Now, Taurus just announced they are delivering an optics-ready version to the market, ready right out of the box to carry just about every pistol red dot (Trijicon RMR, Noblex-Docter, Vortex Venom, Burris FastFire, Sightmark Mini, Holosun HS407C, Leupold Delta Point, C-More STS2, Bushnell RXS-250, and TRUGLO TRU-TEC Micro) there is.

The asking price is in the low $400s, which is nice.

Hanging out with the Unloved

Normally, the pistols I test and evaluate for publications come from so-called “top shelf” or at least “mid-shelf” manufacturers such as Glock, S&W, FN, Kimber, et. al.

In a departure from that, I have been kicking around the Taurus G3C, the company’s third-gen polymer-framed striker-fired pistol for the past four months and have run more than 1K rounds through it, often carrying it as a BUG to get a feel for it.

The verdict? The damn thing works. It isn’t pretty. You aren’t going to want to show it off on your social media feed. However, Taurus has gotten their quality control in order and this gun has very little to complain about.

Plus, it is a 12+1 subcompact that is roughly the same size as a Glock 43, but only costs about $300.

More in my column at Guns.com.

Kicking around the G3c

For the past several weeks I have been wrestling a Taurus, the company’s new G3c model subcompact 9mm to be exact. I wanted to hate it as it wasn’t a Glock 19/26 or S&W M&P M2.0 Compact– my typical every day carry– or at least you could say I didn’t have big hopes for it. Now, I will admit that, after 500 rounds and about 120 hours with it on my side, I am beginning to look at the gun with a fresh sense of curiosity.

So far, I’ve have found the Taurus G3c to be a definite upgrade from the company’s previous polymer-framed pistols, the 1st Generation PT111 Millennium and the 2nd Gen G2 line. Without spending Sig money for a P365 or even Springfield money for a Hellcat, it gets you in the neighborhood of a very compact 12+1 9mm that leaves you some extra scratch to invest in brass.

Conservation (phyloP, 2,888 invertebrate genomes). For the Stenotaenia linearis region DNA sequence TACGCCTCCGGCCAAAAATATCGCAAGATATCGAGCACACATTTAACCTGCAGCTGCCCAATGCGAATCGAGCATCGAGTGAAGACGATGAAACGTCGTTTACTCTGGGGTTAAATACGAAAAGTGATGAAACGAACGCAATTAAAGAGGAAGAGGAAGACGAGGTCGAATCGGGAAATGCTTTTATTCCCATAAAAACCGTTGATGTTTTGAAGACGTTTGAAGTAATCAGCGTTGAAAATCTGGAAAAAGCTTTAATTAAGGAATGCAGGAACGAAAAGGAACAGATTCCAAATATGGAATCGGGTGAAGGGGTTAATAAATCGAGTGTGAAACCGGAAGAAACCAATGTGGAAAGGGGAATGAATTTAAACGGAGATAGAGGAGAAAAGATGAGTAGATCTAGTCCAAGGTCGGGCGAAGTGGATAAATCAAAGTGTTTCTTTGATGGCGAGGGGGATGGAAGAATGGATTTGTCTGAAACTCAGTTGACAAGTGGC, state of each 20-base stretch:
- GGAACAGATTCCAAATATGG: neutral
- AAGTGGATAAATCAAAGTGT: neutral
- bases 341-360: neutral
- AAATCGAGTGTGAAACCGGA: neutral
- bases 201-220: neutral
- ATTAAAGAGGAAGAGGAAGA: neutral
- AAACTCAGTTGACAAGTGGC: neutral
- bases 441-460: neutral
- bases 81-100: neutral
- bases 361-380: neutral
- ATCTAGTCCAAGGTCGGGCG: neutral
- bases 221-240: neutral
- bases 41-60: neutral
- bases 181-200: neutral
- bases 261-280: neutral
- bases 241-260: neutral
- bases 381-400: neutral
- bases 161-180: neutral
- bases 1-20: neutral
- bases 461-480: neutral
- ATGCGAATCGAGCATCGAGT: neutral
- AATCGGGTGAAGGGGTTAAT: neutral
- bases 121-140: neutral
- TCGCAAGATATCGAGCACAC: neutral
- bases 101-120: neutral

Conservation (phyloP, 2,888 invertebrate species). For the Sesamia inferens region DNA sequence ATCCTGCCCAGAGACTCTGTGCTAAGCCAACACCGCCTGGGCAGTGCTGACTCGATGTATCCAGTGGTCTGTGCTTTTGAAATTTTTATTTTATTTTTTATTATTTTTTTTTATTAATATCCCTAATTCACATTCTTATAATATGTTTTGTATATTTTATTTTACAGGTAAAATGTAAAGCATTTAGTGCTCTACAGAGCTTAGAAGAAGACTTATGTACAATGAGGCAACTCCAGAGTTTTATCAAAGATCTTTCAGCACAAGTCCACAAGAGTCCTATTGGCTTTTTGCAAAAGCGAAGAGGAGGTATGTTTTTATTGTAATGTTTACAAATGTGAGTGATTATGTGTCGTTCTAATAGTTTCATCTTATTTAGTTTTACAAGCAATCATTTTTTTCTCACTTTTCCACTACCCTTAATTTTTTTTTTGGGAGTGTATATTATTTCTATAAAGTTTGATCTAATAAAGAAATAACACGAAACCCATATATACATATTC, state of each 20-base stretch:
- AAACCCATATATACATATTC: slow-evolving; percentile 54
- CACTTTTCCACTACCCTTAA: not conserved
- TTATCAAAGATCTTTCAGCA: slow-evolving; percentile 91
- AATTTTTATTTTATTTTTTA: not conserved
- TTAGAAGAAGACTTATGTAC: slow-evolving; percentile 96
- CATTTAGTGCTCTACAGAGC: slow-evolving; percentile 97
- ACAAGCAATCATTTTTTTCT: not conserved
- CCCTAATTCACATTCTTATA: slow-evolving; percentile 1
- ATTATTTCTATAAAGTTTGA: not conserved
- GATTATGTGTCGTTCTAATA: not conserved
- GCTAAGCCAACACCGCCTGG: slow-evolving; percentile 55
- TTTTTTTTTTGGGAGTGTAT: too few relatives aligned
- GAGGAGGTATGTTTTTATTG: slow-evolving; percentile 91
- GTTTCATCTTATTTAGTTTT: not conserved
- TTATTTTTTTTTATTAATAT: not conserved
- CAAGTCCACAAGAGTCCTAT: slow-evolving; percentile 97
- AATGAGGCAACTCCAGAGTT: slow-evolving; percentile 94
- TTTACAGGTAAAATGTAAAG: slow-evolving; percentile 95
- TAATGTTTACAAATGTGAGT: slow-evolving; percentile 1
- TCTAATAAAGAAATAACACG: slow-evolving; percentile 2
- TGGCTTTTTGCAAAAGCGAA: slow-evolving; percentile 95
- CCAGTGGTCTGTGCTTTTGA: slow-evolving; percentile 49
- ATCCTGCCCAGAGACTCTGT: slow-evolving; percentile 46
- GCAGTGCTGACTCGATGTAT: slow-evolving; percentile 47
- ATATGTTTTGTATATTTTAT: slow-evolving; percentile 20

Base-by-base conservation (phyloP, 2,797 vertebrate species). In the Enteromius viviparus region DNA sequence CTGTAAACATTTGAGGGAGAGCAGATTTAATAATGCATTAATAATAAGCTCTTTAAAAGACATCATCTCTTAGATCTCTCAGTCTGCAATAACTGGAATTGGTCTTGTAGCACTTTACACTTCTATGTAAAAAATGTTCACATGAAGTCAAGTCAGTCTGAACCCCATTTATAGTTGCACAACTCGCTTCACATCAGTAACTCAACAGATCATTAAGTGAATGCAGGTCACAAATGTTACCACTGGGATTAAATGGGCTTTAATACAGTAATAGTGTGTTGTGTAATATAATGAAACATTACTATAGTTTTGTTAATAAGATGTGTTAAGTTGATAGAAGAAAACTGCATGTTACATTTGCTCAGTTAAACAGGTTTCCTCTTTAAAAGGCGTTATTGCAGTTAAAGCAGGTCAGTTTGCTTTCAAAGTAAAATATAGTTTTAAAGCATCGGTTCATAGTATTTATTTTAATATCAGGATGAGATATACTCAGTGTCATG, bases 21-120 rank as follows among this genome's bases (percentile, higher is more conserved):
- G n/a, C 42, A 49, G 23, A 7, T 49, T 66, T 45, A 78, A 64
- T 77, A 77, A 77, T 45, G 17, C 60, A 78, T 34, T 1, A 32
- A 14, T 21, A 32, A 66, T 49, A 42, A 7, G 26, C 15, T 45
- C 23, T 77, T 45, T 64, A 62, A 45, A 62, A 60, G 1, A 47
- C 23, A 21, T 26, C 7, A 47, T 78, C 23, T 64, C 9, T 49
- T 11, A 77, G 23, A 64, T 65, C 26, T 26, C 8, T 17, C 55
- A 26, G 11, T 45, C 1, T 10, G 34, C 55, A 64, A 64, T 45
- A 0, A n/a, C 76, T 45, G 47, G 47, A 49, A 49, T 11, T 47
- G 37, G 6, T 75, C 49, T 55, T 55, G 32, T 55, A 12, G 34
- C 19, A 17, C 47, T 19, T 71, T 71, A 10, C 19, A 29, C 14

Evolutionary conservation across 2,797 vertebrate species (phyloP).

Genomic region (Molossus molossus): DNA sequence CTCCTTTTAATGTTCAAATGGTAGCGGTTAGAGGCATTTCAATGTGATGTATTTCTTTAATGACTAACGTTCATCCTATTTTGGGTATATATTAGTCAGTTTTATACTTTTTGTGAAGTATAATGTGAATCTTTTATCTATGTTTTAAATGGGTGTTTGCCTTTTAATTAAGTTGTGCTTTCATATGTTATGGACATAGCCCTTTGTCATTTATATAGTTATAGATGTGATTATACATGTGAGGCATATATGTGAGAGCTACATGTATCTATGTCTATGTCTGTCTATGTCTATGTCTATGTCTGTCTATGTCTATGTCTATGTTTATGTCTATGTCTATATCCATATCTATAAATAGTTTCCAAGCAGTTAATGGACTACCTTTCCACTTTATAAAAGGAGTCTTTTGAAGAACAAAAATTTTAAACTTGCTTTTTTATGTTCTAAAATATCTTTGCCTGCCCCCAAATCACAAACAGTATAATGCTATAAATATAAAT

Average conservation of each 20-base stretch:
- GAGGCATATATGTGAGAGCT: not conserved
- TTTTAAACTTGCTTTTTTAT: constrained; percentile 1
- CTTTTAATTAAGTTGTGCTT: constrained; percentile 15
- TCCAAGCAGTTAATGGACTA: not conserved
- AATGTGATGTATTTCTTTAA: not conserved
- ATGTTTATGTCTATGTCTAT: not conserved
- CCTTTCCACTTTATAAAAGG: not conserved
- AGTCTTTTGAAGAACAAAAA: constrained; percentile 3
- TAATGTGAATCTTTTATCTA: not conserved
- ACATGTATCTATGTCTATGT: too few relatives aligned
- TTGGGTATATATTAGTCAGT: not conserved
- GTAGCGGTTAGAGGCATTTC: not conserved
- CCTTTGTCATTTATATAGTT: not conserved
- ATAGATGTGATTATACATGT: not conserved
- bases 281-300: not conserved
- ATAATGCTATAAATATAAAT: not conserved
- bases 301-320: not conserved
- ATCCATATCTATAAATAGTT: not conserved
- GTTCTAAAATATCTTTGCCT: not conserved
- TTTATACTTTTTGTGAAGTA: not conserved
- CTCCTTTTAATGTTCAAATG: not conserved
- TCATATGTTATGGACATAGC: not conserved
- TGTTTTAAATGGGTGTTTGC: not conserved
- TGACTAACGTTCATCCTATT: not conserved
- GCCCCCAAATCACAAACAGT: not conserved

Which is always a good thing.

More in my column at Guns.com.

A good sub-$300 12+1 capacity 9mm? Just don’t ask who makes it

Over the years, I have had lots of Taurus K-frame revolver clones pass through my hands, and they were decent guns mechanically if not in fit and finish. I even own a Taurus M1911A1 that has proven itself better than some American-made pistolas of the same breed. However, the company hasn’t been able to make a polymer-framed striker-fired gun that excited me, and they have certainly been trying. I’ve shot a few PT-111s and a G2 in the past several years and passed on them all with a shrug. Just not for me.

However, I have been testing one of the company’s new third-gen G3c models, and (puts on flame suit) I may be warming to the idea of carrying one of these.

Weight of the G3c, unloaded, is billed as 22-ounces and we found that the gun, when stuffed with 13 rounds of 147-grain Federal Hydra-Shok JHP bulks up to 27.1-ounces. Height is 5.1-inches over the sights with the standard magazine inserted.

More in my column at Guns.com 

Is Taurus finally getting its pistol act together?

Since the 1980s, I’ve had a few Taurus handguns pass through my hands and, while I had fair success with their S&W-cloned K-framed .38s and similarly-cloned M1911A1 .45ACPs, the same could not be said for their polymer-framed semi-auto 9mm pistols (looking at you, Taurus Millennium).

However, a few years ago they upgraded their semi-autos with the G2 (Generation 2) model which exercised a lot of the demons with the Millennium line. Then last year they coughed up the G3 series, which got a lot closer to being good, especially for the price.

Now, this week, they came out with the G3c, a 12+1 capacity 9mm that takes Glock sights, is about the same size as the Springfield Armory Hellcat, and is set up to run sub-$300 at retailers. Also, as opposed to the Hellcat, it seems to be partially American-made at the Brazilain company’s new plant in Bainbridge, Georgia.

It looks like I am going to have to T&E one of these…

More in my column at Guns.com.